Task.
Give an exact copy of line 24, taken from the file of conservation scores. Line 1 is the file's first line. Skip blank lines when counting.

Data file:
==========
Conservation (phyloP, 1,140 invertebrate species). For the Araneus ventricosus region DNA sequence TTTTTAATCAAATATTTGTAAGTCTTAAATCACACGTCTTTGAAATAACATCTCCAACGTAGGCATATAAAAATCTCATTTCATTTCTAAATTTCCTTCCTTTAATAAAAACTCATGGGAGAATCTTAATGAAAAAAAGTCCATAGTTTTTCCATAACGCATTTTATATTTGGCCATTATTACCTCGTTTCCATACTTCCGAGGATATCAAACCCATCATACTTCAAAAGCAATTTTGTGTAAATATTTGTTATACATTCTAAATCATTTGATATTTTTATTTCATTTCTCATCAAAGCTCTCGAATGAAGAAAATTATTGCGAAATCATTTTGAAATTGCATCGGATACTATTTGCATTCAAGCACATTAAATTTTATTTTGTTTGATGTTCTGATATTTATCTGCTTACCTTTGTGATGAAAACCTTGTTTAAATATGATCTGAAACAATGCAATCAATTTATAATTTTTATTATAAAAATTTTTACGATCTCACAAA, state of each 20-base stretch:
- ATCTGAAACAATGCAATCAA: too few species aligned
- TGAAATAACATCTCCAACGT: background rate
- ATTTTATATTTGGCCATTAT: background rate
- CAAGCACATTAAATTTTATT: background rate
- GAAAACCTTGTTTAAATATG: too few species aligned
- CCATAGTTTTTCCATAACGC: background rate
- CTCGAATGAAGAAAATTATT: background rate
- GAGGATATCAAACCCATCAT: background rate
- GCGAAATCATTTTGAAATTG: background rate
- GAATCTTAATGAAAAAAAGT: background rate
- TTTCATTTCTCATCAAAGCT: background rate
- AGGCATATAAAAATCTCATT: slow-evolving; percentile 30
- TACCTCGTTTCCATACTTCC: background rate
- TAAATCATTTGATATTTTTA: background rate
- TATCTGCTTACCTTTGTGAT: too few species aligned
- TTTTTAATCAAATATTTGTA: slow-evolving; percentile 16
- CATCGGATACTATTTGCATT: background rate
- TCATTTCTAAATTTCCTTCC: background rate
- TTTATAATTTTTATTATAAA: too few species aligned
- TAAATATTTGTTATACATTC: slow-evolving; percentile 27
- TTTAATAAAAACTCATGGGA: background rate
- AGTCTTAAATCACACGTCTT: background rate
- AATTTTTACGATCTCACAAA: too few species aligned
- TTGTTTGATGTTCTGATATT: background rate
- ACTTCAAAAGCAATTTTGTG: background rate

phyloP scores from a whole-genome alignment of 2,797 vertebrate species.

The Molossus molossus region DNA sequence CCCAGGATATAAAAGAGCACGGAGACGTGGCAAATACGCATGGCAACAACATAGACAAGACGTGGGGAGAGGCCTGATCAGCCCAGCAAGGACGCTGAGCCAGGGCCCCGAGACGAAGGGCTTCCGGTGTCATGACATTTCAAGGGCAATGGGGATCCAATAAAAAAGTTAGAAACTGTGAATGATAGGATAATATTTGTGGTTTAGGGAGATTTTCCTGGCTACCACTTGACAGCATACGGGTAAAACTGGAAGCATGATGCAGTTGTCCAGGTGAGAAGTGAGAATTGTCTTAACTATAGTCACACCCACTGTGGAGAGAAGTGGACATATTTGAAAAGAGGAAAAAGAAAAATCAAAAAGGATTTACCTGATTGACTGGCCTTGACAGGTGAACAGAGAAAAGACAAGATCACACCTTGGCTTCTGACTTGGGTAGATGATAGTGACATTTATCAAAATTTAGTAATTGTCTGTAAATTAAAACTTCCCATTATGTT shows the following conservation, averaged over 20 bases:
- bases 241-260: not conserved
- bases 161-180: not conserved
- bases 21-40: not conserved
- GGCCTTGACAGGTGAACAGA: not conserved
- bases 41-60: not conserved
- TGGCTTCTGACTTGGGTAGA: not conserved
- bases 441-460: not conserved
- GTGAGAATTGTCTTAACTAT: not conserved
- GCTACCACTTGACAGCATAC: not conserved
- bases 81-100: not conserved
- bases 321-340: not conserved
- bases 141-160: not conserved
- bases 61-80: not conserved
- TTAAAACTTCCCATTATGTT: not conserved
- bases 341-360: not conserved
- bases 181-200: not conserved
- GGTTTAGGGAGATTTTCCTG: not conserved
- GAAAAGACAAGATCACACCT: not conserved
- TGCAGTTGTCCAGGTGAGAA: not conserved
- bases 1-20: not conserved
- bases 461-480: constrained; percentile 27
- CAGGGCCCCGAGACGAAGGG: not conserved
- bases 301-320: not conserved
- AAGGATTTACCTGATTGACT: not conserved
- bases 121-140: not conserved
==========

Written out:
- AATTTTTACGATCTCACAAA: too few species aligned